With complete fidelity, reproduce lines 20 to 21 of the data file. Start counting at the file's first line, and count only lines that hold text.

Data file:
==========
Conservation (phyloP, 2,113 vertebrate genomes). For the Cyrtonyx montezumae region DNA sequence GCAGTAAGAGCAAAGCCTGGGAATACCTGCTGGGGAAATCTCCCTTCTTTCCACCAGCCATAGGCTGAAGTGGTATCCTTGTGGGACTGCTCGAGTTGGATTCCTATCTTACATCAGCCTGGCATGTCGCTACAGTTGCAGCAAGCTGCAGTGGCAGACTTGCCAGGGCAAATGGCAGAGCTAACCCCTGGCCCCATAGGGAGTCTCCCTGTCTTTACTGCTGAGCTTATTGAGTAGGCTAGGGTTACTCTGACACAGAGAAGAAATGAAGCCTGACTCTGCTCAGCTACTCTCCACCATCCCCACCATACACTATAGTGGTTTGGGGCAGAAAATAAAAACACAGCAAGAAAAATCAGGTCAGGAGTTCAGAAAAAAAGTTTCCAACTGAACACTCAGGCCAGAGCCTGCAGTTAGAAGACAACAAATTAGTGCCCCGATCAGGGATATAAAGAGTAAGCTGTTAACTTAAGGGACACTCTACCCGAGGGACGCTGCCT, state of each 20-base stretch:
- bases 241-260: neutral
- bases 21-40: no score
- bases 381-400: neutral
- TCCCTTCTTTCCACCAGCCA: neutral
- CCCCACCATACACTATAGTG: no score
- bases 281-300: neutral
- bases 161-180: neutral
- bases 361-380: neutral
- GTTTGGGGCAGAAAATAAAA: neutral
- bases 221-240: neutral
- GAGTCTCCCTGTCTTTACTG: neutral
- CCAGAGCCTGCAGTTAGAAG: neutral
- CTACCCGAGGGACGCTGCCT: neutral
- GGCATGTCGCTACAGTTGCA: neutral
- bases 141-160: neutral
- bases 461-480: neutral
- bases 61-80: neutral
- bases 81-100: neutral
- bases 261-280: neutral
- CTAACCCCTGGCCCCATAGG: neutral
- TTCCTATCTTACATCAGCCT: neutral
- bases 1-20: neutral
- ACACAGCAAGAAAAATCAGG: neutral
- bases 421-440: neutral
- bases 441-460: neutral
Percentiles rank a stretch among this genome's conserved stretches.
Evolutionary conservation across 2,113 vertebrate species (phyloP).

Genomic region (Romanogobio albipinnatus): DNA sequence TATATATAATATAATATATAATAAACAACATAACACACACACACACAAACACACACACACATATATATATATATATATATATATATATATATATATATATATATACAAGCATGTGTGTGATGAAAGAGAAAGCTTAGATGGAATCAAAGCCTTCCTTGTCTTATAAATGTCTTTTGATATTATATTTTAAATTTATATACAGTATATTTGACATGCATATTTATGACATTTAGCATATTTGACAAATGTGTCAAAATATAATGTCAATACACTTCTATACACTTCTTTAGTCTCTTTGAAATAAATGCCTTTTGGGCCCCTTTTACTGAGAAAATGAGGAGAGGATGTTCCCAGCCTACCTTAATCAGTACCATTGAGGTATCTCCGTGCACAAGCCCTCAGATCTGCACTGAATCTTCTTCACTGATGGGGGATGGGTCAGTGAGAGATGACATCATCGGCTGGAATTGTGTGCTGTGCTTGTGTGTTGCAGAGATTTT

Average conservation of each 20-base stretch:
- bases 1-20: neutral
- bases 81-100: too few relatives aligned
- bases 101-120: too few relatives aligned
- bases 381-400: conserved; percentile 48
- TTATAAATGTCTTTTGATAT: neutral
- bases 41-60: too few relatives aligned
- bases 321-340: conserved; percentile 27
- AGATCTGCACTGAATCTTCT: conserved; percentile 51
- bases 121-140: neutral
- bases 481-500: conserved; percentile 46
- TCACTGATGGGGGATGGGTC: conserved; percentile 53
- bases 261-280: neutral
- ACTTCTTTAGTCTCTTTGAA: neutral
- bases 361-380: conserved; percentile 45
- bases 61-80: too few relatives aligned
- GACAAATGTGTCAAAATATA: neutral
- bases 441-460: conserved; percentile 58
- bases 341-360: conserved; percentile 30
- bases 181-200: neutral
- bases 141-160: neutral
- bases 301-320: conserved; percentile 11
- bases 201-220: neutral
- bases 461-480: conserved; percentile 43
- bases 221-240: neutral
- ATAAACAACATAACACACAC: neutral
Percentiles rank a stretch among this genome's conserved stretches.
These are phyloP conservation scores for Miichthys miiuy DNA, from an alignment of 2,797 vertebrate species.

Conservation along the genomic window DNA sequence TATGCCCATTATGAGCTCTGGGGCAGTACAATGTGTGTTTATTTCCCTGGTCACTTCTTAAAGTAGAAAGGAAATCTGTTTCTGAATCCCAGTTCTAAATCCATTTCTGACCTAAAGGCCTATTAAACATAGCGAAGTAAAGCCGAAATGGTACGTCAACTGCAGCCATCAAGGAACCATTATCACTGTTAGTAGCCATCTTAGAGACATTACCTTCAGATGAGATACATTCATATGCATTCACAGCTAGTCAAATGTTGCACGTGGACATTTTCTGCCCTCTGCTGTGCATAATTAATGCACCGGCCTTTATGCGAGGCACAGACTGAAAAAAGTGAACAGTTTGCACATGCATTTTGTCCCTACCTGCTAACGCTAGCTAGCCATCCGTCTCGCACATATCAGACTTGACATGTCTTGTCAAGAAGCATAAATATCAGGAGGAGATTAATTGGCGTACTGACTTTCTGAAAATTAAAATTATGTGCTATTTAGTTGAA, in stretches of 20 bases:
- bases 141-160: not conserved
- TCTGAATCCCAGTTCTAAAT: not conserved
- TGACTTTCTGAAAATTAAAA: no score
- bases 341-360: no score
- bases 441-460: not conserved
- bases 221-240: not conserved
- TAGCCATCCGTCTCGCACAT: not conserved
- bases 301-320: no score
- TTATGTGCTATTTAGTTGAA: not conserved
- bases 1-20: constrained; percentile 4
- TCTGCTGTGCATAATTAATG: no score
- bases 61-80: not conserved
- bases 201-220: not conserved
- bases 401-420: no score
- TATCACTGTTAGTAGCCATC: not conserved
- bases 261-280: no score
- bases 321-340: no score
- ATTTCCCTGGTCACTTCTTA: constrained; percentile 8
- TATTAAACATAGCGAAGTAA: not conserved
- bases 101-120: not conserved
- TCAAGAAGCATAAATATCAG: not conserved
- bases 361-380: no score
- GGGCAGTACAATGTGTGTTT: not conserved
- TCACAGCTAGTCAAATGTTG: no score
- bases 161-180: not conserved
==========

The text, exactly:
- bases 261-280: neutral
- CTAACCCCTGGCCCCATAGG: neutral